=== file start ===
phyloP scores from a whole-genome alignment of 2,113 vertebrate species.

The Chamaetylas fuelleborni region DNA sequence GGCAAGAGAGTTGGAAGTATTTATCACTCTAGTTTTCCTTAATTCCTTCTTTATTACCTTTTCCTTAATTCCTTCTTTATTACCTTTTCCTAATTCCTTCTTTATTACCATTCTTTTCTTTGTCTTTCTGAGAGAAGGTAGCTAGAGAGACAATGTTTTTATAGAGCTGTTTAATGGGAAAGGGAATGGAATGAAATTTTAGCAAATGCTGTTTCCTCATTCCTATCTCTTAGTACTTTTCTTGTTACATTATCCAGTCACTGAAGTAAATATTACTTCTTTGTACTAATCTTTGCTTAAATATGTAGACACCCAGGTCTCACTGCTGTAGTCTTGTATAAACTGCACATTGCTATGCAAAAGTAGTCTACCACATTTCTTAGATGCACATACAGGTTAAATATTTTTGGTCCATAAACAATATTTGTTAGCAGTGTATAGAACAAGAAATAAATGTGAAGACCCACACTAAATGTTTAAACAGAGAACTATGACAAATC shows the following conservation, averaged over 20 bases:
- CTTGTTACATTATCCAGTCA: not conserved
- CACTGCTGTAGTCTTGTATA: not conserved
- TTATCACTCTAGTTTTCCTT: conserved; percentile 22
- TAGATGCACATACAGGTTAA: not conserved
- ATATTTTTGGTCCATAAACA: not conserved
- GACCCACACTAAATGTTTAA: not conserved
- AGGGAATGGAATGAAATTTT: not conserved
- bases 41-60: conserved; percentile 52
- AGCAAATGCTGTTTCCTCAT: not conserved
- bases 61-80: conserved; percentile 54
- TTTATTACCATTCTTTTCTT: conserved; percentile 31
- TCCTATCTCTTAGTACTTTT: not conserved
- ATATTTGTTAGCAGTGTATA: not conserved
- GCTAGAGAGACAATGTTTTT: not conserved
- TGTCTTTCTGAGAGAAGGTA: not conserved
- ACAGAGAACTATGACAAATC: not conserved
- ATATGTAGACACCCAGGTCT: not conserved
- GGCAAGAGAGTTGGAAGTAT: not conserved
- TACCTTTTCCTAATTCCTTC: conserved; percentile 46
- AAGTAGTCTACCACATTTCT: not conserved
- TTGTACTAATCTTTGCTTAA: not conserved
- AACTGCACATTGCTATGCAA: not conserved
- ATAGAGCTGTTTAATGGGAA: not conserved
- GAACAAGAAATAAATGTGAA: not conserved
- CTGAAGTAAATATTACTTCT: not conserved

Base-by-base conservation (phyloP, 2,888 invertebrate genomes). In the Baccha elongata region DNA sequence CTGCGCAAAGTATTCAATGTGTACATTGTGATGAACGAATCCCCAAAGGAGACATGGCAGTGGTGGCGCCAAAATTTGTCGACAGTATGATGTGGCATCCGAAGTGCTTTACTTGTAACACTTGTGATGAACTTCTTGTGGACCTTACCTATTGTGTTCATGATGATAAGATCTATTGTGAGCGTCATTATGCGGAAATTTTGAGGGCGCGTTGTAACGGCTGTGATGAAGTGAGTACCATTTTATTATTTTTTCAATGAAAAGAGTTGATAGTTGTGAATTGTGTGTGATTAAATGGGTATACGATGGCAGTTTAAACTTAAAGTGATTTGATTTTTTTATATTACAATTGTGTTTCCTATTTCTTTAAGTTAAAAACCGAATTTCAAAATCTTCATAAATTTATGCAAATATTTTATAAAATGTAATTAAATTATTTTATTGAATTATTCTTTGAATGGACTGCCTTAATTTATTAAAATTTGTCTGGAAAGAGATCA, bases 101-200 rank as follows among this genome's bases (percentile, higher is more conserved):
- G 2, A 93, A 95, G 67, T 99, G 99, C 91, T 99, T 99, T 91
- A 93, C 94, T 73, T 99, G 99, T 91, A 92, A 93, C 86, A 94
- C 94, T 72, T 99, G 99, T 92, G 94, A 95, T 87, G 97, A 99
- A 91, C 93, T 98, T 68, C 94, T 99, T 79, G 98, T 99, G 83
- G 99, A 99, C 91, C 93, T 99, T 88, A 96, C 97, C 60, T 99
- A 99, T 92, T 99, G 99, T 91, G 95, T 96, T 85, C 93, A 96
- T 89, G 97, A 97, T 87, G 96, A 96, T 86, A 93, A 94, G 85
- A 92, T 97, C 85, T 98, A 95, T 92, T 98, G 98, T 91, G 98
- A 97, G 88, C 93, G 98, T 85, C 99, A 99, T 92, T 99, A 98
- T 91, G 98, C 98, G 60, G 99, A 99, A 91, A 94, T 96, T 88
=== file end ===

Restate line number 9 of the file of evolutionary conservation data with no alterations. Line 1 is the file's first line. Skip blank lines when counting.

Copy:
- AGGGAATGGAATGAAATTTT: not conserved